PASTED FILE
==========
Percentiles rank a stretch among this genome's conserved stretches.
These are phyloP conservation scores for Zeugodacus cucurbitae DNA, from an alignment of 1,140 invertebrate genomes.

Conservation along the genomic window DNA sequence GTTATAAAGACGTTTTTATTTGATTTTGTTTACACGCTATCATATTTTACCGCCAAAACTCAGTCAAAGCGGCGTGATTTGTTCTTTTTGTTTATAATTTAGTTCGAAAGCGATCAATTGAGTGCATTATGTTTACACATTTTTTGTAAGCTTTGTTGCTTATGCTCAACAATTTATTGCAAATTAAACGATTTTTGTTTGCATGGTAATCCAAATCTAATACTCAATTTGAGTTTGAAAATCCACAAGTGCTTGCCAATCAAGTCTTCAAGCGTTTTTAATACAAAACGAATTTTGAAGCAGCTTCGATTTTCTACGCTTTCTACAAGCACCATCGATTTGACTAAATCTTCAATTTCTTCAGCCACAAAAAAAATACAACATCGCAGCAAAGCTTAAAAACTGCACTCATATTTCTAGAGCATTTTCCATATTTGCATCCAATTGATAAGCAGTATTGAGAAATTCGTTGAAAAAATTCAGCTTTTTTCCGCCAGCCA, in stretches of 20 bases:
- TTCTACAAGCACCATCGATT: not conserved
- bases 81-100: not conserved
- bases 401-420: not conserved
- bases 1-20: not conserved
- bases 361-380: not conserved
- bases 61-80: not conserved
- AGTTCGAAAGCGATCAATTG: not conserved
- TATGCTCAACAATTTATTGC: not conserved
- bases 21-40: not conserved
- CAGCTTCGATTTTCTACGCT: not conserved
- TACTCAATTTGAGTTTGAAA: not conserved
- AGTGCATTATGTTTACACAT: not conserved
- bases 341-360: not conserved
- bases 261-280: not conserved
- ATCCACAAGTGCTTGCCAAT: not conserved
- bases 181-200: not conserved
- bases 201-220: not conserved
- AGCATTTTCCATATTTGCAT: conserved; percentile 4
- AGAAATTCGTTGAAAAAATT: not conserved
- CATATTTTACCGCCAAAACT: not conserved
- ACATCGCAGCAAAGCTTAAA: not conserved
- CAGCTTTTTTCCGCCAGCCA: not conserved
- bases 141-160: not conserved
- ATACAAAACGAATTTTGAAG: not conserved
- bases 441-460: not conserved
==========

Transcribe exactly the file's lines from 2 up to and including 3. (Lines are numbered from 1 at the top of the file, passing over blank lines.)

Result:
These are phyloP conservation scores for Zeugodacus cucurbitae DNA, from an alignment of 1,140 invertebrate genomes.

Conservation along the genomic window DNA sequence GTTATAAAGACGTTTTTATTTGATTTTGTTTACACGCTATCATATTTTACCGCCAAAACTCAGTCAAAGCGGCGTGATTTGTTCTTTTTGTTTATAATTTAGTTCGAAAGCGATCAATTGAGTGCATTATGTTTACACATTTTTTGTAAGCTTTGTTGCTTATGCTCAACAATTTATTGCAAATTAAACGATTTTTGTTTGCATGGTAATCCAAATCTAATACTCAATTTGAGTTTGAAAATCCACAAGTGCTTGCCAATCAAGTCTTCAAGCGTTTTTAATACAAAACGAATTTTGAAGCAGCTTCGATTTTCTACGCTTTCTACAAGCACCATCGATTTGACTAAATCTTCAATTTCTTCAGCCACAAAAAAAATACAACATCGCAGCAAAGCTTAAAAACTGCACTCATATTTCTAGAGCATTTTCCATATTTGCATCCAATTGATAAGCAGTATTGAGAAATTCGTTGAAAAAATTCAGCTTTTTTCCGCCAGCCA, in stretches of 20 bases: